On Monday, the Forest Service published its proposed new planning rule.
The planning process for national forests has been in a kind of limbo since the end of the Clinton administration. The National Forest Management Act requires the preparation and periodic revision of land management plans for each national forest. The first planning rule was issued in 1982. As it was leaving office, the Clinton administration finalized a revised version, emphasizing environmental sustainability over extractive uses. The GW Bush administration refused to implement that rule. It twice issued its own planning rule, but both times the federal courts held that the new rule had been improperly adopted.
I have not yet read through the draft rule. The USDA press release says its highlights include:
- A more effective and efficient framework that would allow adaptive land management planning in the face of climate change and other stressors.
- Increased requirements for public involvement and collaboration throughout all stages of land management planning.
- Improved ability to respond to climate change and other stressors through provisions to restore and maintain healthy and resilient ecosystems.
- Increased protections for water resources and watersheds.
- More effective and proactive requirements to provide for diverse native plant and animal species.
- Provisions to guide the contributions of a National Forest or National Grassland to social and economic sustainability.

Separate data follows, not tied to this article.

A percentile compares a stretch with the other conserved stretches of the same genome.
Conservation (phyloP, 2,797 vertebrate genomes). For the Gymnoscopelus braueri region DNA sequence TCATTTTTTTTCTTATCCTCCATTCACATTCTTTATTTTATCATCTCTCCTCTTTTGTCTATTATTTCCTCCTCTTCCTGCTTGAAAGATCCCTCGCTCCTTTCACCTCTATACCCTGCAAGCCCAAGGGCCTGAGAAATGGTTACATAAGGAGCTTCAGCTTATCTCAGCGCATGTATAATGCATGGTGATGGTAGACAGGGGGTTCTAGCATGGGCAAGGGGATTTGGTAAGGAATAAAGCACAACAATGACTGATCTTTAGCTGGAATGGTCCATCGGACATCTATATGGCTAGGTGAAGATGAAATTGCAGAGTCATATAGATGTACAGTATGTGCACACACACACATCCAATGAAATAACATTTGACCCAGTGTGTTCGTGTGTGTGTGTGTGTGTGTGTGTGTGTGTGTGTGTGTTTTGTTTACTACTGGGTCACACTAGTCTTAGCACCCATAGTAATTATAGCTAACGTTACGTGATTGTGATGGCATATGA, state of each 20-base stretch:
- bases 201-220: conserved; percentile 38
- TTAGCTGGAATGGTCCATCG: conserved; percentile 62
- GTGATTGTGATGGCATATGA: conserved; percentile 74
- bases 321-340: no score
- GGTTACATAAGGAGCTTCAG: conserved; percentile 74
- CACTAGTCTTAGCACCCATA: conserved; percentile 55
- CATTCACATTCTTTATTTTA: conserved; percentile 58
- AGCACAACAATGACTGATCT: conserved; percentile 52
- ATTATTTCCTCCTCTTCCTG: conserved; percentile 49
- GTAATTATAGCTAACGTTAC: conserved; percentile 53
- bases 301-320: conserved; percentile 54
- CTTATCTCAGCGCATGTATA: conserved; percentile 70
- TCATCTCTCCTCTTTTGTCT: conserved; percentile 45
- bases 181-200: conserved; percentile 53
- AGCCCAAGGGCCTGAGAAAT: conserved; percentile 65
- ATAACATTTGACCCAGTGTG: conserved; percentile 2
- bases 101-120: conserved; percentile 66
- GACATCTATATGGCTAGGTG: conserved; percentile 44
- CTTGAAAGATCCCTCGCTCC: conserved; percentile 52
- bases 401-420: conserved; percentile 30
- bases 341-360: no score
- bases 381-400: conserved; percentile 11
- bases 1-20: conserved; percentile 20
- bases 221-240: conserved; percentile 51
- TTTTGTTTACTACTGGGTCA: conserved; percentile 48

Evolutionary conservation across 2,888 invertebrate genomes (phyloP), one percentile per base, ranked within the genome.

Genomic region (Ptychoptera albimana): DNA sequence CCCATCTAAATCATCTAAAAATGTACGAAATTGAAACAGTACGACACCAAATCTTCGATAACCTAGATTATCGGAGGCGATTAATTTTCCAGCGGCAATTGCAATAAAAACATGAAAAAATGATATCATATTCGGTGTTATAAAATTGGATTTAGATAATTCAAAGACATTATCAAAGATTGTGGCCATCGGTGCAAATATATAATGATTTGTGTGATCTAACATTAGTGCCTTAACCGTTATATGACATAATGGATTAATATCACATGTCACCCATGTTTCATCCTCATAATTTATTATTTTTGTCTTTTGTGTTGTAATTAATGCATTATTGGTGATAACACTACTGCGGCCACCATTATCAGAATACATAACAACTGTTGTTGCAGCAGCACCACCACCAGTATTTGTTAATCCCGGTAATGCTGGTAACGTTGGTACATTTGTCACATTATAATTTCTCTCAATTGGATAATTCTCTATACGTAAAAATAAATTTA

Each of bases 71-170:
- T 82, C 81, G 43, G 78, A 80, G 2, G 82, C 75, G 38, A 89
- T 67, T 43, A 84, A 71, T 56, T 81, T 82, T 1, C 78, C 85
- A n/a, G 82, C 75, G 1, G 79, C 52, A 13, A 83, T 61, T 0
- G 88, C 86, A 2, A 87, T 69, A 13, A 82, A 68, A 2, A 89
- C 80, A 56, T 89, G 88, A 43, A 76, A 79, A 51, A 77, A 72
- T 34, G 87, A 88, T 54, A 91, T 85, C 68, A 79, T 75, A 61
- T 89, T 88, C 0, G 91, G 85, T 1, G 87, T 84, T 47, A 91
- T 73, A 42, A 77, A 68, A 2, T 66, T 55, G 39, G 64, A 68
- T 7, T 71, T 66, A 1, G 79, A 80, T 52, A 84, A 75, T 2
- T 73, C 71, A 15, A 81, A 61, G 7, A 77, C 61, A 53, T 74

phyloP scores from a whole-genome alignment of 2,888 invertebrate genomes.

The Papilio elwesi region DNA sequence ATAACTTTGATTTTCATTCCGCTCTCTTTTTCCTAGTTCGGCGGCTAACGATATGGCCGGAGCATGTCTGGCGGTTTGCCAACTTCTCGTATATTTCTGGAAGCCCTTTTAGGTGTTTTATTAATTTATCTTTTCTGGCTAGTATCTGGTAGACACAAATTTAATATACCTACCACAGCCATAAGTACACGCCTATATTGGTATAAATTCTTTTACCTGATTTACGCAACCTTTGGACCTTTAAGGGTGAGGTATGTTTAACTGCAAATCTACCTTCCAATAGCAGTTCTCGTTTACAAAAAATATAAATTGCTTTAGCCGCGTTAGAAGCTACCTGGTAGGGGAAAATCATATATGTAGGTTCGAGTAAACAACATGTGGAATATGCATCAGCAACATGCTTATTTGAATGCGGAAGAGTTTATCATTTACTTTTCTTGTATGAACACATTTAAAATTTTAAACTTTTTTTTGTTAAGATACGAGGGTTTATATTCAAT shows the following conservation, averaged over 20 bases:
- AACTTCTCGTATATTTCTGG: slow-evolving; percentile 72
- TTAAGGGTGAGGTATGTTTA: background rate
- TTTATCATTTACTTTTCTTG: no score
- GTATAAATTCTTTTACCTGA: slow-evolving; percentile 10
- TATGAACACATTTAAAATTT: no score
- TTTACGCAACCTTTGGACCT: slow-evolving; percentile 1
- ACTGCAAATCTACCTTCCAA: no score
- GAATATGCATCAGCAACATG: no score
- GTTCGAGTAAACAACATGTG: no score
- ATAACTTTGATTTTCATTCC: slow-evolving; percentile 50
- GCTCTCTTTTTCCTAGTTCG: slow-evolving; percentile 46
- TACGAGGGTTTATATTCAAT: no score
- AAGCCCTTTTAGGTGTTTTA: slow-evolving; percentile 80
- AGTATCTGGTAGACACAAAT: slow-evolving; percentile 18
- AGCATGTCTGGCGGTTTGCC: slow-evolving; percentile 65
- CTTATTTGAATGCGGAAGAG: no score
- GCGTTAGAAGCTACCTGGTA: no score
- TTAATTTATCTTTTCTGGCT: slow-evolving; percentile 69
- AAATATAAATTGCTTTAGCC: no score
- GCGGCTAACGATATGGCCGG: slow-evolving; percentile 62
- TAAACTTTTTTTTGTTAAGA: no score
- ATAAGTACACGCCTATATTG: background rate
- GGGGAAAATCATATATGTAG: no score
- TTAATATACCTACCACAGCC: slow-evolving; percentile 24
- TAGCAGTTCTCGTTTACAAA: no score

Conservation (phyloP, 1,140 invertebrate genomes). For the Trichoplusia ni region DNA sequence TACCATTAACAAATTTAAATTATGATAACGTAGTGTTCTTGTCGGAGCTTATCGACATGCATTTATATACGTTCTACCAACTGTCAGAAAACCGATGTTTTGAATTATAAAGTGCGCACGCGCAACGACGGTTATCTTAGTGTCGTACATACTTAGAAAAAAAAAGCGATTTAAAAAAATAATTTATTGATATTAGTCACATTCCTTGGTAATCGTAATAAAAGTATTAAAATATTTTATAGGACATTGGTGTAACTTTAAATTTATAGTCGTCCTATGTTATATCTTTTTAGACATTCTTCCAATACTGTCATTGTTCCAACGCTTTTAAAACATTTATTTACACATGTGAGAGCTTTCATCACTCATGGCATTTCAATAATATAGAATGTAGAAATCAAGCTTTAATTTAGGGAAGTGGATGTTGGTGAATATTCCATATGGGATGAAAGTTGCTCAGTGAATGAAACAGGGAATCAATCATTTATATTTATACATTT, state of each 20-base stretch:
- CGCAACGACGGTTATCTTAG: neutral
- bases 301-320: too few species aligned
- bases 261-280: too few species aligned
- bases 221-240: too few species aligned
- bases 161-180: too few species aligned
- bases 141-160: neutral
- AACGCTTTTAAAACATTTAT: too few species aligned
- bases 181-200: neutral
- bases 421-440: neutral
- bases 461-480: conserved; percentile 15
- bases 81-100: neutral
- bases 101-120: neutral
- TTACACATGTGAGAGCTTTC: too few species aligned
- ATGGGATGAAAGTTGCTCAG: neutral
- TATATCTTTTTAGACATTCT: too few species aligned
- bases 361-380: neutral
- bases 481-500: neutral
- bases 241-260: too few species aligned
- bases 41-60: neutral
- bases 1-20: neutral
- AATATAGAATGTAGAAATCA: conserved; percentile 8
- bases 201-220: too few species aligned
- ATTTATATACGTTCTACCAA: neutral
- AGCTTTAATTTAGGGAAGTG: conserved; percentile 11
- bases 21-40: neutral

- Updated provisions for sustainable land, water and air-based recreation.
- Requirements to provide for integrated resource management of a range of multiple uses and values including outdoor recreation, range, timber, water, wildlife, wilderness, energy, mining, and ecosystem services.
- New requirements for a local and landscape-scale monitoring program that are based on the latest science.
Initial reaction from environmental groups is skeptical. Earthjustice says the proposed rule “delivers on theories but misses on accountability and delivery.” Dave Iverson, one of the founders of Forest Service Employees for Environmental Ethics, writes that it “fails as adaptive management,” despite agency claims. Defenders of Wildlife describes the proposal as weakening protections for wildlife because it gives individual forest managers more discretion in implementing NFMA’s viability mandate. The Wilderness Society praises the framework but says it needs more work and critical details remain to be filled in. See also coverage in the New York Times, Washington Post, and Los Angeles Times.